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Clinical Trial Summary

Goal: Various studies suggest a negative association between spatial neglect and motor outcomes after stroke (Barrett & Muzaffar 2014) (Kwakkel 2014). Our goal is to assess: - The longitudinal interaction of the recovery of spatial neglect with the recovery of motor function and outcomes (such as paresis, sitting balance and standing balance) - Whether the association is different across the different subtypes of spatial neglect (visuospatial/personal/ADL-related) - The role of compensation strategies for balance control in patients with spatial neglect To do so, we will perform a longitudinal cohort study in which we will repetitively assess post-stroke patients using a comprehensive assessment approach for both spatial neglect and motor outcomes. With regards to neglect, we will evaluate various aspects of both visuospatial and personal neglect. For motor outcomes, we will combine clinical and instrumented (biomechanical) assessment methods to evaluate post-stroke recovery of leg paresis, (sitting and standing) balance and gait.


Clinical Trial Description

Spatial neglect is a post-stroke disorder characterized by impaired awareness for stimuli located on the contralesional side of space. This neglect results in problems with reporting, responding or orienting toward contralesional stimuli, which cannot be explained by sensory or motor impairments. It can be present after a right- or left-sided brain lesion but is more frequently present in right-sided brain lesions. Within the first 2 weeks post-stroke, it occurs in approximately 50% of patients. Spontaneous neurological recovery of neglect follows a natural logistic pattern of improvement within the first 12 to 14 weeks post-stroke. Afterward, the curve flattens and the severity remains merely invariant, leaving 40% of patients with initial neglect still with symptoms at 1 year post-stroke. The high frequency and persistence of spatial neglect might have major consequences; indeed, various studies suggest a negative association between spatial neglect and post-stroke recovery of motor function and abilities. Apart from the seemingly suppressive influence of VSN on the recovery of upper-limb strength and synergy acquisition, lower limb motor recovery, balance and functional mobility might also be affected. However, the longitudinal interactions between spatial neglect and lower limb motor recovery are complex and only partially understood, owing to a lack of prospective cohort studies evaluating this. Additionally, also the association between spatial neglect and balance and functional mobility is currently unclear. A comprehensive overview is lacking, even though both balance and functional mobility are likely to be affected in these patients. Indeed, spatial neglect is characterised by a spatial (orientational) bias of attention. This bias might reflect a disruption in spatial information processing, which is a neural process incorporating sensory information from multiple modalities, resolving sensory ambiguity and integrating afferent and efferent information. A bias in this information processing might impede postural control and therefore also balance and mobility. However, whether spatial neglect and these motor outcomes are longitudinally associated, and whether such association is similar for the different spatial neglect subtypes, is still unknown. Our goal is to assess: - The longitudinal interaction of the recovery of spatial neglect with the recovery of motor function and outcomes (such as paresis, sitting balance and standing balance) - Whether the association is different across the different subtypes of spatial neglect (visuospatial/personal/ADL-related) - The role of compensation strategies for balance control in patients with spatial neglect To do so, we will perform a longitudinal cohort study in which we will repetitively assess post-stroke patients using a comprehensive assessment approach for both spatial neglect and motor outcomes. With regards to neglect, we will evaluate various aspects of both visuospatial and personal neglect. For motor outcomes, we will combine clinical and instrumented (biomechanical) assessment methods to evaluate post-stroke recovery of leg paresis, (sitting and standing) balance and gait. Recruitment: as early as possible after stroke on fixed time-points post-stroke as recommended by the Stroke Recovery and Rehabilitation Roundtable (internationally renowned field experts). We include patients at: ≤14 days, 3 weeks, or 5 weeks post-stroke. Inclusion in RevArte rehabilitation hospital, UZA, GZA St-Augustinus, GZA St-Vincentius and Reva Geel. Outcome measures: include measures for spatial neglect, motor function and balance/mobility. Data analysis: linear mixed models will be fitted to evaluate study results and therefore mean change over time. ;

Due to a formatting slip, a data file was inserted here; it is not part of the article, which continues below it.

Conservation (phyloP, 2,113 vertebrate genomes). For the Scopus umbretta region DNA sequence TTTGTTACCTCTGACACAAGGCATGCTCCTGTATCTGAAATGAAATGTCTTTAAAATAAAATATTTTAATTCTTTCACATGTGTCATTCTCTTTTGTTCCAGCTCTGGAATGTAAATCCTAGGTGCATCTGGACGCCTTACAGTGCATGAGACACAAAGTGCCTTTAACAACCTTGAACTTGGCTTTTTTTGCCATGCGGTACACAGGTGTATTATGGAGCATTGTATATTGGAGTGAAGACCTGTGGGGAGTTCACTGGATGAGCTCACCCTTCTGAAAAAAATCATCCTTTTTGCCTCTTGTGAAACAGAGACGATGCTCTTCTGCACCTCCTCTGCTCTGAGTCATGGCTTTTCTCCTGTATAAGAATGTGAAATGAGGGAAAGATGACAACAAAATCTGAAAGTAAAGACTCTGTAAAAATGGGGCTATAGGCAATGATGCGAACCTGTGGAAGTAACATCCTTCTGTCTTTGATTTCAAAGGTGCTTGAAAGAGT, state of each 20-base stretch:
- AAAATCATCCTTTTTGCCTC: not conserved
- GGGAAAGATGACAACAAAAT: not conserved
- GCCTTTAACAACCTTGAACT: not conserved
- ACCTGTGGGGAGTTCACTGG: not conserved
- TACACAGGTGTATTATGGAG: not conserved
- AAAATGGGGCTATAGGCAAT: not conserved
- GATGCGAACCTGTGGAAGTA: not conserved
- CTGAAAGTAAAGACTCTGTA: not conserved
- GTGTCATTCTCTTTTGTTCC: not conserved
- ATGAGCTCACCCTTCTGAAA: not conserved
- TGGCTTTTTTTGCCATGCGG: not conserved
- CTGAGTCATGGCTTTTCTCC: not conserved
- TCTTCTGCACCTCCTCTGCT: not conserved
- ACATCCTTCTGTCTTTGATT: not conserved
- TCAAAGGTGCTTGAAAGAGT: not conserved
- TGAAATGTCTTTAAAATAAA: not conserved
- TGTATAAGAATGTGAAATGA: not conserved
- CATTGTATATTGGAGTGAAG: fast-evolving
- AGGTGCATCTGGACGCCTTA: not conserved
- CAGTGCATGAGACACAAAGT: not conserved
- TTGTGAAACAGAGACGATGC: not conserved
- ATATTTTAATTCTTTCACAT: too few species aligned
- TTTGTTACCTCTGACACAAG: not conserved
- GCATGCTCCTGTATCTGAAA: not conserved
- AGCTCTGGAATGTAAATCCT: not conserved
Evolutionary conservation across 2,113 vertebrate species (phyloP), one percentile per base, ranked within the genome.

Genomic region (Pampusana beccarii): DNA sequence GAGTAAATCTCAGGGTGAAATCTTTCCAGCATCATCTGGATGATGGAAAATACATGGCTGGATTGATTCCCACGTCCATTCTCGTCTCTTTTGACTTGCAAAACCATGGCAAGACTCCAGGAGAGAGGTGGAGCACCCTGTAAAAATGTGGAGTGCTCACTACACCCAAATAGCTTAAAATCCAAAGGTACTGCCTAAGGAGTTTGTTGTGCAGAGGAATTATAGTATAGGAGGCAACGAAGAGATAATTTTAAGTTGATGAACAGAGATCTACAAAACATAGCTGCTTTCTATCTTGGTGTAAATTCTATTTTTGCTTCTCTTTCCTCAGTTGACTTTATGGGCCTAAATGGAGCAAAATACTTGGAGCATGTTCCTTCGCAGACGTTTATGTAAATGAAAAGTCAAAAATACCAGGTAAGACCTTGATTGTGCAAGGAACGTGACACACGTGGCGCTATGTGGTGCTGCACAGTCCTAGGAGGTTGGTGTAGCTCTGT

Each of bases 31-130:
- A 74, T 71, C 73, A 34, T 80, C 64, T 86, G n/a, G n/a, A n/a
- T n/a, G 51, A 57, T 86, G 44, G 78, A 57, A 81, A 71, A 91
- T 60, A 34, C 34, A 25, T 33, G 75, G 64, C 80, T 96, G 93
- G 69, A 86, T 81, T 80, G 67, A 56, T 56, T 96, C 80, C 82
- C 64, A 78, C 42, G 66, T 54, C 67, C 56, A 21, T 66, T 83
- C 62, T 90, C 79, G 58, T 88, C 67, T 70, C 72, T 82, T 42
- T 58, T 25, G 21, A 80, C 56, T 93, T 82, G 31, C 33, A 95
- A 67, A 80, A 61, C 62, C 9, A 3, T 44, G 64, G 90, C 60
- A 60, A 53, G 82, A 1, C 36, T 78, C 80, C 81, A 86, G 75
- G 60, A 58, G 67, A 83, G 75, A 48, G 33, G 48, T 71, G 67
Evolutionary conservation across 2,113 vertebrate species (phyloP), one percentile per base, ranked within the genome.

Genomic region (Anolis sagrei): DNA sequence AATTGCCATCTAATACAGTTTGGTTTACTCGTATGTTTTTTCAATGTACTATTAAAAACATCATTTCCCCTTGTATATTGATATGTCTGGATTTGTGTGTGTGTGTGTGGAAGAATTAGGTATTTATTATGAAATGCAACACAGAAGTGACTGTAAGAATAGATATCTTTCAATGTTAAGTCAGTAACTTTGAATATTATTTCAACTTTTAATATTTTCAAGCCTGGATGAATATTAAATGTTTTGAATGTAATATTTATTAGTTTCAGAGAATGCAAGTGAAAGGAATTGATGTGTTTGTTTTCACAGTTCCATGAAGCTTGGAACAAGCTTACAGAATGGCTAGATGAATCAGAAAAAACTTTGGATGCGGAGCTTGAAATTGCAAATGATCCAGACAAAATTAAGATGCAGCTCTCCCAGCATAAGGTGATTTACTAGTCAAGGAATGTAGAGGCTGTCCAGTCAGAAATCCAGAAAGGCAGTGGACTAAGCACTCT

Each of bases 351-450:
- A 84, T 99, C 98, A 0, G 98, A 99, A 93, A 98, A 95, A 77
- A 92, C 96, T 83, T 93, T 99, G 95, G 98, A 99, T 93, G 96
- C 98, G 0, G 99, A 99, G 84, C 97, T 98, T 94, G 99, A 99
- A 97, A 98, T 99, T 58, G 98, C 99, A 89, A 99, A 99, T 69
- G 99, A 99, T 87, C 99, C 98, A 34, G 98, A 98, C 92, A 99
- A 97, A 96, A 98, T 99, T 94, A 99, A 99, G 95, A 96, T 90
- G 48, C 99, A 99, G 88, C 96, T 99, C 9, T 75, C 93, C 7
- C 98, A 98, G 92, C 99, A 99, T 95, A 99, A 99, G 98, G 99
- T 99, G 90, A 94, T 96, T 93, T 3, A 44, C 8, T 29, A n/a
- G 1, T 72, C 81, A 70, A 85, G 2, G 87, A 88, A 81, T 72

Study Design


Related Conditions & MeSH terms


NCT number NCT05060458
Study type Observational
Source Universiteit Antwerpen
Contact Elissa Embrechts, MSc
Phone 032658769
Email [email protected]
Status Recruiting
Phase
Start date November 1, 2019
Completion date July 31, 2022

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